Spectre Tom Ford Henry Sunglasses

James Bond Tom Ford Henry Sunglasses

In Spectre, Bond wears Tom Ford Henry Sunglasses with his Brunello Cucinelli ensemble in Morocco. They’re one of several pairs of sunglasses Bond wears throughout the film, but they’re my favorite.

The Henry sunglasses are Tom Ford’s take on the classic clubmaster style. They have a shiny dark tortoiseshell pattern, which Tom Ford calls “Dark Havana,” along with dark grey (“Smoke”) lenses, and a gunmetal insert along the bottom rim. If you’re interested, you can get your own pair of Henrys online for $200 – $500 depending on the website. 

If you’re anything like how I used to be, I used to break or lose sunglasses at an alarming rate—seriously, I used to go through three or four pairs every summer so I couldn’t justify spending a lot of money for sunglasses. Even now that I’ve had the same $15 sunglasses since 2014, I don’t think I’ll ever spend $200+ on a pair of sunglasses. And, there’s no reason to. It’s so easy to get a good, stylish pair of budget-friendly sunglasses. 

Here are six options if you’re looking for budget-friendly alternatives for the Tom Ford Henry Sungalsses.

Under $50

Old Navy

Brow-Line Sunglasses for Men

$10 – $12.99

These Old Navy tortoiseshell sunglasses are an excellent option. The tortoiseshell is a little bit lighter than the Dark Havana color, but the lenses are a very similar color to the Henrys. And really, at $10, you can get a few pairs so you have backups when you inevitably lose or break one.

American Eagle

AEO Wood Sunglasses


The dark brown on these sunglasses from American Eagle is a closer match to the Henrys, but they don’t have the tortoiseshell pattern. Instead, they have a very subtle woodgrain pattern. Their grey lenses are close to the lenses on the Henry’s, and the metal inserts are gold instead of gunmetal. That said, these are still good budget-friendly clubmasters. 


Brow Line Sunglasses


These budget-friendly alternatives from Uniqlo have a great look. The tortoiseshell is a close match to the Dark Havana and the lenses are a nice dark grey. Like the American Eagle sunglasses, these have gold inserts instead of gunmetal, which gives them a more vintage look than the Henrys.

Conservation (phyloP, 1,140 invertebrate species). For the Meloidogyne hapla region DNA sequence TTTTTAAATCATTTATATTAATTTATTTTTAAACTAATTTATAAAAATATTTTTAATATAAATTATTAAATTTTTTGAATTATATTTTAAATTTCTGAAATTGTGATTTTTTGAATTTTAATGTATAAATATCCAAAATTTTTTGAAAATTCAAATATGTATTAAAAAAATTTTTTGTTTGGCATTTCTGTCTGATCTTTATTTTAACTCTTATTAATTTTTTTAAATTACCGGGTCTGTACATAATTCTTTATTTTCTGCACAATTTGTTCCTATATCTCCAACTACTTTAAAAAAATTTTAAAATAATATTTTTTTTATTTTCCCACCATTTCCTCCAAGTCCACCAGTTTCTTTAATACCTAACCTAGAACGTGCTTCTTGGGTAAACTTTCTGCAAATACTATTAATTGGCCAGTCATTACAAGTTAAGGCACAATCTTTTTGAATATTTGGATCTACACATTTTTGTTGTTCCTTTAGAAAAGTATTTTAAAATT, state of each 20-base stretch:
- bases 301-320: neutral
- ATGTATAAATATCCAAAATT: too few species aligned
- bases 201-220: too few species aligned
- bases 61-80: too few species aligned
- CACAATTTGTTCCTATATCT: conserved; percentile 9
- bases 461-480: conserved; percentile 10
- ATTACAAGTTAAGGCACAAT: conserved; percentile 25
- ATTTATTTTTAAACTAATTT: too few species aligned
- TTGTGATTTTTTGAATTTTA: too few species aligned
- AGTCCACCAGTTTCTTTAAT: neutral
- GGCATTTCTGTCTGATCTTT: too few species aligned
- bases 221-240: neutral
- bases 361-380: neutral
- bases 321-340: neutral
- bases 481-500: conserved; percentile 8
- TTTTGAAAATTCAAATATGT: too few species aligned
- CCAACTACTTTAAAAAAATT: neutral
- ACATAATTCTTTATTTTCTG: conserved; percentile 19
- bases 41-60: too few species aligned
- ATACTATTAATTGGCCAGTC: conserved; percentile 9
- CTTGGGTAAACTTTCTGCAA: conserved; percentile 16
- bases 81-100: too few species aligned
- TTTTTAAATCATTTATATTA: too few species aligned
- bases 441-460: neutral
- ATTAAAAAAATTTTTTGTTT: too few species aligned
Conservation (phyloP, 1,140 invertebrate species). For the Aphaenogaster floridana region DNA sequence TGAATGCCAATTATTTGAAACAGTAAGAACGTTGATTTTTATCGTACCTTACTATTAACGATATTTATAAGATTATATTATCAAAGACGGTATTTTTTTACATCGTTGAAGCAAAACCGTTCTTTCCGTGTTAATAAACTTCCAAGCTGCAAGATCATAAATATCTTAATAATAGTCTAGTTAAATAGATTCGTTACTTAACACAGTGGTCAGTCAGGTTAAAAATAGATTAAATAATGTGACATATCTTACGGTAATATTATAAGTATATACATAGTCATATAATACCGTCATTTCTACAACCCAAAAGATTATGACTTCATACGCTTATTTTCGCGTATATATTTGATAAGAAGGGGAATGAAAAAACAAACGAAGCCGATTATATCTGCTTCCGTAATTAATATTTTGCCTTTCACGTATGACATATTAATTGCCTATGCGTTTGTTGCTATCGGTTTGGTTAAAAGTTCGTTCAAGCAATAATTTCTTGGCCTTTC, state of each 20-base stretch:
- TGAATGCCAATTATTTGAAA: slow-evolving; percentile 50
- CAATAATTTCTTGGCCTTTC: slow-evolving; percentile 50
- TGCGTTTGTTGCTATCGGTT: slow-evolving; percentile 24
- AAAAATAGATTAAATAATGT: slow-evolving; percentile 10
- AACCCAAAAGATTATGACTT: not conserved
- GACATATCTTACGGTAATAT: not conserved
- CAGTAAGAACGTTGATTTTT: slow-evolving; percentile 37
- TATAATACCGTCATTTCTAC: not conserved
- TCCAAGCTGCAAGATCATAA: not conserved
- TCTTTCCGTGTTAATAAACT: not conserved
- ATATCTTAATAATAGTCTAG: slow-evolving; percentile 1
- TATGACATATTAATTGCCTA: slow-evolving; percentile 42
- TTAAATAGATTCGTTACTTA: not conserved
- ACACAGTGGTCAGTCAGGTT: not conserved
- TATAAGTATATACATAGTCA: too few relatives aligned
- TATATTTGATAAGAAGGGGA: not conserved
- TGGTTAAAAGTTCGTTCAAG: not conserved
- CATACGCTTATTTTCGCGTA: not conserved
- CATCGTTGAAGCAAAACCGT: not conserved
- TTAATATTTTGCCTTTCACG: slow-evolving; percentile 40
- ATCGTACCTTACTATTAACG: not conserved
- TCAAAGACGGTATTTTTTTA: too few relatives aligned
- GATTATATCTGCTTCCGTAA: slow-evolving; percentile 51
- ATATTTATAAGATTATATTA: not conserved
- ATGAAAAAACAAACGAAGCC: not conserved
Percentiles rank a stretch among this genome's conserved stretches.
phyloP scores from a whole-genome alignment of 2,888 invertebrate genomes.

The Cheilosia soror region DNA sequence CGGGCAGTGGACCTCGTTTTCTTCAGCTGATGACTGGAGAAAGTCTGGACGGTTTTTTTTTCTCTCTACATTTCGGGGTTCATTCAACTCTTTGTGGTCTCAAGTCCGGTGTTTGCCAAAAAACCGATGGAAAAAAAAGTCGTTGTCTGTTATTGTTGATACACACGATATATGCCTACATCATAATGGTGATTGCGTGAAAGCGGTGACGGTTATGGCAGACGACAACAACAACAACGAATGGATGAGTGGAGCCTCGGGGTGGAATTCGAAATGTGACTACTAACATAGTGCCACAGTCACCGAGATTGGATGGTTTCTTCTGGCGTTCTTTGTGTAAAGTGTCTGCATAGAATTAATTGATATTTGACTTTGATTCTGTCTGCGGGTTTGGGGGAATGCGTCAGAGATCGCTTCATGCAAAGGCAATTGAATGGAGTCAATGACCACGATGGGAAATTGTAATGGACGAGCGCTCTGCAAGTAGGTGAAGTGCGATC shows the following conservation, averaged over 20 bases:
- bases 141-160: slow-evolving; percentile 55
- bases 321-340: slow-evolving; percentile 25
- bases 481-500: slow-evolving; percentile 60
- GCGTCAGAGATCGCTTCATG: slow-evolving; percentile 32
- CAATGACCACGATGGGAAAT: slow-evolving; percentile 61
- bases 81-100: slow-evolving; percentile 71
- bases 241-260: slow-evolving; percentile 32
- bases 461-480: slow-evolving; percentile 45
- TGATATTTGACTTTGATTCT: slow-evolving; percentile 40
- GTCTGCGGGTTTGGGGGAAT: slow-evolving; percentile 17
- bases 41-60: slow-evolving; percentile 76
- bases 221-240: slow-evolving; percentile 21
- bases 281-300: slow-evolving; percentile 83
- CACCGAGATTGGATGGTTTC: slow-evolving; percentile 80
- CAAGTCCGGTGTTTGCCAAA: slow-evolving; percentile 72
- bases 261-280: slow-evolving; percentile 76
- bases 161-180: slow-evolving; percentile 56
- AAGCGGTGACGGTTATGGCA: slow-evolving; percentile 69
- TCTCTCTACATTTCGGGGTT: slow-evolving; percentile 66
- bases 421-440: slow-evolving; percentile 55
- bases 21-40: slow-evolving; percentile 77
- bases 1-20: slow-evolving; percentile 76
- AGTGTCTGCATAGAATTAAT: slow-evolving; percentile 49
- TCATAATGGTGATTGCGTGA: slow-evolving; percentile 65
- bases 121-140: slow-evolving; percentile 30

Browline Sunglasses


I think these sunglasses are really interesting, if not necessarily the closest match to the Henrys. I really like the vibrant tortoiseshell even though it’s much brighter than the Dark Havana. The temples are metal instead of carrying the tortoiseshell pattern all the way through, and the insert frames the whole lens instead of just the bottom. Not the closest to the Henrys, but pretty cool.

Under $100

Ted Baker London (Nordstrom Rack)

55mm Clubmaster Sunglasses


Like the American Eagle sunglasses, these have a woodgrain pattern instead of tortoiseshell but the darker color is close to Dark Havana. The lenses are dark grey (“smoke mono”) and the inserts look like a brushed silver, which creates a nice contrast to the darker elements. Even though $60 is more than I would spend for sunglasses, it’s still a lot less than $430. 

Under $200


Clubmaster Classic


It’s a little weird to put Ray-Bans on the “budget-friendly” list because I’ve always thought of them as the “expensive” sunglasses. (I bought my sunglasses because I was looking for a budget-friendly alternative to these Ray-Ban Clubmasters.) It’s also weird to call these “alternatives” because they were around long before Tom Ford’s Henrys. The dark tortoiseshell matches the Dark Havana but these Clubmasters feature green lenses instead of grey, and gold inserts instead of gunmetal. Even so, if you want some classic clubmasters at a fraction of the price of the Henrys, you can’t go wrong with a pair of Ray-Ban Clubmasters. 

There you have it—six budget-friendly alternatives to the Tom Ford Henry Sunglasses! Honestly, clubmasters are such a common sunglasses design, I’m sure there are dozens more options I could put on this list. Did I miss one of your favorites? Let me know in the comments below! 

Leave a Reply

Fill in your details below or click an icon to log in:

WordPress.com Logo

You are commenting using your WordPress.com account. Log Out /  Change )

Twitter picture

You are commenting using your Twitter account. Log Out /  Change )

Facebook photo

You are commenting using your Facebook account. Log Out /  Change )

Connecting to %s